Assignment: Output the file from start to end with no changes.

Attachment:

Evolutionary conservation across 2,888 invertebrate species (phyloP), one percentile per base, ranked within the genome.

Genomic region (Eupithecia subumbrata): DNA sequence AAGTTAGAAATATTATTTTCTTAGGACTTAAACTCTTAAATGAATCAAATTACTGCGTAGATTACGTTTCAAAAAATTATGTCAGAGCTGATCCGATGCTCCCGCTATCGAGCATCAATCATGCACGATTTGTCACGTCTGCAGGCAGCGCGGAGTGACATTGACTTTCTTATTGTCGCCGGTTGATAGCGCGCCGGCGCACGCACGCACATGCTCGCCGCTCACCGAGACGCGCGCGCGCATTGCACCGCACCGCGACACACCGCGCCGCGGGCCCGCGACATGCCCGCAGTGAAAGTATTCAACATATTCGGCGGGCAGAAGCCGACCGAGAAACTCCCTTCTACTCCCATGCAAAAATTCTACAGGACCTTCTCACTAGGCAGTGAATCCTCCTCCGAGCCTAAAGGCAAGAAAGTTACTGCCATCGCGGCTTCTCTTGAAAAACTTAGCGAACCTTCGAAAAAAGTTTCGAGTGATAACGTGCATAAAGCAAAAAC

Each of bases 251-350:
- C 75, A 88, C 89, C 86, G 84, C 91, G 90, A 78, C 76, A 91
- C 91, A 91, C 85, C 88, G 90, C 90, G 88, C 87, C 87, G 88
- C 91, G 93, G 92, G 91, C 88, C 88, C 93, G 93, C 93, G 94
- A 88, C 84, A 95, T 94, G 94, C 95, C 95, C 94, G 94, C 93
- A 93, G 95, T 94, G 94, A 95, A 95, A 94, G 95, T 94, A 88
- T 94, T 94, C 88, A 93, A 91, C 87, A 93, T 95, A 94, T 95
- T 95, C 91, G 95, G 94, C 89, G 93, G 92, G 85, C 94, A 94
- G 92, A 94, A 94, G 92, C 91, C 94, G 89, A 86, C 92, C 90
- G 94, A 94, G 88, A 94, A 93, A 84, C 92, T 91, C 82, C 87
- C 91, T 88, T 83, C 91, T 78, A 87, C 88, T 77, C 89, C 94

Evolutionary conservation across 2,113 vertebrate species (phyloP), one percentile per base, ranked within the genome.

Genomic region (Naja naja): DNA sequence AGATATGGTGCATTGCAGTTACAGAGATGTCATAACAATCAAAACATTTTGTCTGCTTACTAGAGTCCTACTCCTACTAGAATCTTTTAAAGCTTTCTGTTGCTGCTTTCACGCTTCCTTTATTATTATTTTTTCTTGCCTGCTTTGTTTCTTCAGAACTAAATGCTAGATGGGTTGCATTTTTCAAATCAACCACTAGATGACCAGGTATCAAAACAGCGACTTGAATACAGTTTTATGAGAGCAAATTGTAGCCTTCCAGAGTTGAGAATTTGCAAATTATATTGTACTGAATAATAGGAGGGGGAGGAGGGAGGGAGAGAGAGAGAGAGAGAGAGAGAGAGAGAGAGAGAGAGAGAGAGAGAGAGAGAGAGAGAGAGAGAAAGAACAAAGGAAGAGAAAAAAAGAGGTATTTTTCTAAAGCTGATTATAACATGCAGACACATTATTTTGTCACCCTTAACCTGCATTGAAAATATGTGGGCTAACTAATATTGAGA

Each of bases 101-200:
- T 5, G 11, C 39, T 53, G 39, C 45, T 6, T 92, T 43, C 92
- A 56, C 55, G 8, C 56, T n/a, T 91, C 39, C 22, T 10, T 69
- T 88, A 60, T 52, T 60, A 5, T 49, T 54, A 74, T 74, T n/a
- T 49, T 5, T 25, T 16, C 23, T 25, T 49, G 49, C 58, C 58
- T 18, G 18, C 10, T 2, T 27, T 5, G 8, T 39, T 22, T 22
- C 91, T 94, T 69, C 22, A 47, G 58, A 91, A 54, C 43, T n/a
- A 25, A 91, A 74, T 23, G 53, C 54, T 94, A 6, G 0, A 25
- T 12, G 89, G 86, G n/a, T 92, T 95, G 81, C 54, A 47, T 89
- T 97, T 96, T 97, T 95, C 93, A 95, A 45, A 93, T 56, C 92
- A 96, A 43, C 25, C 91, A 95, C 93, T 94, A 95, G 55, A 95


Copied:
Evolutionary conservation across 2,888 invertebrate species (phyloP), one percentile per base, ranked within the genome.

Genomic region (Eupithecia subumbrata): DNA sequence AAGTTAGAAATATTATTTTCTTAGGACTTAAACTCTTAAATGAATCAAATTACTGCGTAGATTACGTTTCAAAAAATTATGTCAGAGCTGATCCGATGCTCCCGCTATCGAGCATCAATCATGCACGATTTGTCACGTCTGCAGGCAGCGCGGAGTGACATTGACTTTCTTATTGTCGCCGGTTGATAGCGCGCCGGCGCACGCACGCACATGCTCGCCGCTCACCGAGACGCGCGCGCGCATTGCACCGCACCGCGACACACCGCGCCGCGGGCCCGCGACATGCCCGCAGTGAAAGTATTCAACATATTCGGCGGGCAGAAGCCGACCGAGAAACTCCCTTCTACTCCCATGCAAAAATTCTACAGGACCTTCTCACTAGGCAGTGAATCCTCCTCCGAGCCTAAAGGCAAGAAAGTTACTGCCATCGCGGCTTCTCTTGAAAAACTTAGCGAACCTTCGAAAAAAGTTTCGAGTGATAACGTGCATAAAGCAAAAAC

Each of bases 251-350:
- C 75, A 88, C 89, C 86, G 84, C 91, G 90, A 78, C 76, A 91
- C 91, A 91, C 85, C 88, G 90, C 90, G 88, C 87, C 87, G 88
- C 91, G 93, G 92, G 91, C 88, C 88, C 93, G 93, C 93, G 94
- A 88, C 84, A 95, T 94, G 94, C 95, C 95, C 94, G 94, C 93
- A 93, G 95, T 94, G 94, A 95, A 95, A 94, G 95, T 94, A 88
- T 94, T 94, C 88, A 93, A 91, C 87, A 93, T 95, A 94, T 95
- T 95, C 91, G 95, G 94, C 89, G 93, G 92, G 85, C 94, A 94
- G 92, A 94, A 94, G 92, C 91, C 94, G 89, A 86, C 92, C 90
- G 94, A 94, G 88, A 94, A 93, A 84, C 92, T 91, C 82, C 87
- C 91, T 88, T 83, C 91, T 78, A 87, C 88, T 77, C 89, C 94

Evolutionary conservation across 2,113 vertebrate species (phyloP), one percentile per base, ranked within the genome.

Genomic region (Naja naja): DNA sequence AGATATGGTGCATTGCAGTTACAGAGATGTCATAACAATCAAAACATTTTGTCTGCTTACTAGAGTCCTACTCCTACTAGAATCTTTTAAAGCTTTCTGTTGCTGCTTTCACGCTTCCTTTATTATTATTTTTTCTTGCCTGCTTTGTTTCTTCAGAACTAAATGCTAGATGGGTTGCATTTTTCAAATCAACCACTAGATGACCAGGTATCAAAACAGCGACTTGAATACAGTTTTATGAGAGCAAATTGTAGCCTTCCAGAGTTGAGAATTTGCAAATTATATTGTACTGAATAATAGGAGGGGGAGGAGGGAGGGAGAGAGAGAGAGAGAGAGAGAGAGAGAGAGAGAGAGAGAGAGAGAGAGAGAGAGAGAGAGAGAGAAAGAACAAAGGAAGAGAAAAAAAGAGGTATTTTTCTAAAGCTGATTATAACATGCAGACACATTATTTTGTCACCCTTAACCTGCATTGAAAATATGTGGGCTAACTAATATTGAGA

Each of bases 101-200:
- T 5, G 11, C 39, T 53, G 39, C 45, T 6, T 92, T 43, C 92
- A 56, C 55, G 8, C 56, T n/a, T 91, C 39, C 22, T 10, T 69
- T 88, A 60, T 52, T 60, A 5, T 49, T 54, A 74, T 74, T n/a
- T 49, T 5, T 25, T 16, C 23, T 25, T 49, G 49, C 58, C 58
- T 18, G 18, C 10, T 2, T 27, T 5, G 8, T 39, T 22, T 22
- C 91, T 94, T 69, C 22, A 47, G 58, A 91, A 54, C 43, T n/a
- A 25, A 91, A 74, T 23, G 53, C 54, T 94, A 6, G 0, A 25
- T 12, G 89, G 86, G n/a, T 92, T 95, G 81, C 54, A 47, T 89
- T 97, T 96, T 97, T 95, C 93, A 95, A 45, A 93, T 56, C 92
- A 96, A 43, C 25, C 91, A 95, C 93, T 94, A 95, G 55, A 95